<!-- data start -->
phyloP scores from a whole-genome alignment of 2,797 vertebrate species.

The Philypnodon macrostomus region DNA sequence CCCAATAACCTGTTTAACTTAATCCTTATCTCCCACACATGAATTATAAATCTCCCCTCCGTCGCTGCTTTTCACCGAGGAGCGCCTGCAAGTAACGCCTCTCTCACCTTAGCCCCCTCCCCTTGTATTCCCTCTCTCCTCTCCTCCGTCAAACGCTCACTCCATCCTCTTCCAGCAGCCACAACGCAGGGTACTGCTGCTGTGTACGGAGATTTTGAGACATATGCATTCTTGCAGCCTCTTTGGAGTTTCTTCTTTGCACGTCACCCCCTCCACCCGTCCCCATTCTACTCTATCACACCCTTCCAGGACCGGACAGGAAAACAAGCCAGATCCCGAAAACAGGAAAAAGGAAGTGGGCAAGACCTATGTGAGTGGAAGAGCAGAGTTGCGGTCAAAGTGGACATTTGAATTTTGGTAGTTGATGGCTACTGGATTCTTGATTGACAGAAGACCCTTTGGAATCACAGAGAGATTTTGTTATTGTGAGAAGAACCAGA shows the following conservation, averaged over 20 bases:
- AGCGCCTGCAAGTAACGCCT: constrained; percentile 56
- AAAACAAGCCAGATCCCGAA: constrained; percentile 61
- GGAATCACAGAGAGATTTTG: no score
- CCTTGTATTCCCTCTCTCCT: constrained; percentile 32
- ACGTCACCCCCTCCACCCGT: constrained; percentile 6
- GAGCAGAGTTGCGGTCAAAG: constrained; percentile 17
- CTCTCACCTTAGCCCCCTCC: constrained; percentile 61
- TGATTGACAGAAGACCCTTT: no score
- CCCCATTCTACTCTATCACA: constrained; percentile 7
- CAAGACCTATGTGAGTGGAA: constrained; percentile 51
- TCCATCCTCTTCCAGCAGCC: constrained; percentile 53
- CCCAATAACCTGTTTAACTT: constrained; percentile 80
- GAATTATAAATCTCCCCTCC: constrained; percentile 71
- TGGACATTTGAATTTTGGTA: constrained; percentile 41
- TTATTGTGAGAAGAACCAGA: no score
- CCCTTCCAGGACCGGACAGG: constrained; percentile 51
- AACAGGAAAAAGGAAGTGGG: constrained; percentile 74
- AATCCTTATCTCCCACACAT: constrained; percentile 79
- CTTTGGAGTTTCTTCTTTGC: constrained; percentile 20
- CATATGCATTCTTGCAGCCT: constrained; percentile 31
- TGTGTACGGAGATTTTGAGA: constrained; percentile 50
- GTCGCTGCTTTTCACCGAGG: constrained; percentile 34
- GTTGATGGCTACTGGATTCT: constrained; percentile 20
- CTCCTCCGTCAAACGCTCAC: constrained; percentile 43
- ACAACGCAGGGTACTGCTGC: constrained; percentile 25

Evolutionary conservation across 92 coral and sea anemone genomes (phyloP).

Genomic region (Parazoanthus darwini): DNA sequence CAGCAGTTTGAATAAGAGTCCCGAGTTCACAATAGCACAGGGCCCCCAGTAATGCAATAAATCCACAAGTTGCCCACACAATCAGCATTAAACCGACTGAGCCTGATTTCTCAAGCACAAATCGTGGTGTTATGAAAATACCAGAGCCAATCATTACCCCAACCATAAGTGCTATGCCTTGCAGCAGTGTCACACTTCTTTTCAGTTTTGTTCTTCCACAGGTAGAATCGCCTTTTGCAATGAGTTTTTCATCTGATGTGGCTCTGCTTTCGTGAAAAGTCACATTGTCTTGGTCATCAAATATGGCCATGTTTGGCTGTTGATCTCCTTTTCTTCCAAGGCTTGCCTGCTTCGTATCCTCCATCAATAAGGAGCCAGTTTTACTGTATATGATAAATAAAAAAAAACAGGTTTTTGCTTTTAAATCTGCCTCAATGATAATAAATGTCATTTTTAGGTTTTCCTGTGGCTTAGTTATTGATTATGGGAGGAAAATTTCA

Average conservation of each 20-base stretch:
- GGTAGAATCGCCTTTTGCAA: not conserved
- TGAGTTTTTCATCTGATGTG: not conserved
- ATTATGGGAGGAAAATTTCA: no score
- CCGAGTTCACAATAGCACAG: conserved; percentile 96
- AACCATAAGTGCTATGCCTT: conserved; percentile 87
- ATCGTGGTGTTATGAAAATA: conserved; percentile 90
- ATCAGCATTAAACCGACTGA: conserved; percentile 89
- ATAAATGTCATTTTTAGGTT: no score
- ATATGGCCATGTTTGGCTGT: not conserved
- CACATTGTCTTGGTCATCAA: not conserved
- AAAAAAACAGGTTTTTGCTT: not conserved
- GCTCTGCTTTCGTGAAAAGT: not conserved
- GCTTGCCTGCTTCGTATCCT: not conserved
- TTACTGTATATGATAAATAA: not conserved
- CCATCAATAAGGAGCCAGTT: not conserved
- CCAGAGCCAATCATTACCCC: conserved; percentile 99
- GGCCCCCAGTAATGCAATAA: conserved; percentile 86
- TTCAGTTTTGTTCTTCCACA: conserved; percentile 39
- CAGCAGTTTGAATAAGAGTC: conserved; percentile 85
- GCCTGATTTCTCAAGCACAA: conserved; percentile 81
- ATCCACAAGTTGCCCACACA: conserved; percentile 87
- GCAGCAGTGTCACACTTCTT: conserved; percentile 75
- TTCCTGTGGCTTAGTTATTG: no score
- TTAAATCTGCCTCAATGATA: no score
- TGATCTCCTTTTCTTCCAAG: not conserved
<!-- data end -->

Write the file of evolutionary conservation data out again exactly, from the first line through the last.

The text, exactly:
phyloP scores from a whole-genome alignment of 2,797 vertebrate species.

The Philypnodon macrostomus region DNA sequence CCCAATAACCTGTTTAACTTAATCCTTATCTCCCACACATGAATTATAAATCTCCCCTCCGTCGCTGCTTTTCACCGAGGAGCGCCTGCAAGTAACGCCTCTCTCACCTTAGCCCCCTCCCCTTGTATTCCCTCTCTCCTCTCCTCCGTCAAACGCTCACTCCATCCTCTTCCAGCAGCCACAACGCAGGGTACTGCTGCTGTGTACGGAGATTTTGAGACATATGCATTCTTGCAGCCTCTTTGGAGTTTCTTCTTTGCACGTCACCCCCTCCACCCGTCCCCATTCTACTCTATCACACCCTTCCAGGACCGGACAGGAAAACAAGCCAGATCCCGAAAACAGGAAAAAGGAAGTGGGCAAGACCTATGTGAGTGGAAGAGCAGAGTTGCGGTCAAAGTGGACATTTGAATTTTGGTAGTTGATGGCTACTGGATTCTTGATTGACAGAAGACCCTTTGGAATCACAGAGAGATTTTGTTATTGTGAGAAGAACCAGA shows the following conservation, averaged over 20 bases:
- AGCGCCTGCAAGTAACGCCT: constrained; percentile 56
- AAAACAAGCCAGATCCCGAA: constrained; percentile 61
- GGAATCACAGAGAGATTTTG: no score
- CCTTGTATTCCCTCTCTCCT: constrained; percentile 32
- ACGTCACCCCCTCCACCCGT: constrained; percentile 6
- GAGCAGAGTTGCGGTCAAAG: constrained; percentile 17
- CTCTCACCTTAGCCCCCTCC: constrained; percentile 61
- TGATTGACAGAAGACCCTTT: no score
- CCCCATTCTACTCTATCACA: constrained; percentile 7
- CAAGACCTATGTGAGTGGAA: constrained; percentile 51
- TCCATCCTCTTCCAGCAGCC: constrained; percentile 53
- CCCAATAACCTGTTTAACTT: constrained; percentile 80
- GAATTATAAATCTCCCCTCC: constrained; percentile 71
- TGGACATTTGAATTTTGGTA: constrained; percentile 41
- TTATTGTGAGAAGAACCAGA: no score
- CCCTTCCAGGACCGGACAGG: constrained; percentile 51
- AACAGGAAAAAGGAAGTGGG: constrained; percentile 74
- AATCCTTATCTCCCACACAT: constrained; percentile 79
- CTTTGGAGTTTCTTCTTTGC: constrained; percentile 20
- CATATGCATTCTTGCAGCCT: constrained; percentile 31
- TGTGTACGGAGATTTTGAGA: constrained; percentile 50
- GTCGCTGCTTTTCACCGAGG: constrained; percentile 34
- GTTGATGGCTACTGGATTCT: constrained; percentile 20
- CTCCTCCGTCAAACGCTCAC: constrained; percentile 43
- ACAACGCAGGGTACTGCTGC: constrained; percentile 25

Evolutionary conservation across 92 coral and sea anemone genomes (phyloP).

Genomic region (Parazoanthus darwini): DNA sequence CAGCAGTTTGAATAAGAGTCCCGAGTTCACAATAGCACAGGGCCCCCAGTAATGCAATAAATCCACAAGTTGCCCACACAATCAGCATTAAACCGACTGAGCCTGATTTCTCAAGCACAAATCGTGGTGTTATGAAAATACCAGAGCCAATCATTACCCCAACCATAAGTGCTATGCCTTGCAGCAGTGTCACACTTCTTTTCAGTTTTGTTCTTCCACAGGTAGAATCGCCTTTTGCAATGAGTTTTTCATCTGATGTGGCTCTGCTTTCGTGAAAAGTCACATTGTCTTGGTCATCAAATATGGCCATGTTTGGCTGTTGATCTCCTTTTCTTCCAAGGCTTGCCTGCTTCGTATCCTCCATCAATAAGGAGCCAGTTTTACTGTATATGATAAATAAAAAAAAACAGGTTTTTGCTTTTAAATCTGCCTCAATGATAATAAATGTCATTTTTAGGTTTTCCTGTGGCTTAGTTATTGATTATGGGAGGAAAATTTCA

Average conservation of each 20-base stretch:
- GGTAGAATCGCCTTTTGCAA: not conserved
- TGAGTTTTTCATCTGATGTG: not conserved
- ATTATGGGAGGAAAATTTCA: no score
- CCGAGTTCACAATAGCACAG: conserved; percentile 96
- AACCATAAGTGCTATGCCTT: conserved; percentile 87
- ATCGTGGTGTTATGAAAATA: conserved; percentile 90
- ATCAGCATTAAACCGACTGA: conserved; percentile 89
- ATAAATGTCATTTTTAGGTT: no score
- ATATGGCCATGTTTGGCTGT: not conserved
- CACATTGTCTTGGTCATCAA: not conserved
- AAAAAAACAGGTTTTTGCTT: not conserved
- GCTCTGCTTTCGTGAAAAGT: not conserved
- GCTTGCCTGCTTCGTATCCT: not conserved
- TTACTGTATATGATAAATAA: not conserved
- CCATCAATAAGGAGCCAGTT: not conserved
- CCAGAGCCAATCATTACCCC: conserved; percentile 99
- GGCCCCCAGTAATGCAATAA: conserved; percentile 86
- TTCAGTTTTGTTCTTCCACA: conserved; percentile 39
- CAGCAGTTTGAATAAGAGTC: conserved; percentile 85
- GCCTGATTTCTCAAGCACAA: conserved; percentile 81
- ATCCACAAGTTGCCCACACA: conserved; percentile 87
- GCAGCAGTGTCACACTTCTT: conserved; percentile 75
- TTCCTGTGGCTTAGTTATTG: no score
- TTAAATCTGCCTCAATGATA: no score
- TGATCTCCTTTTCTTCCAAG: not conserved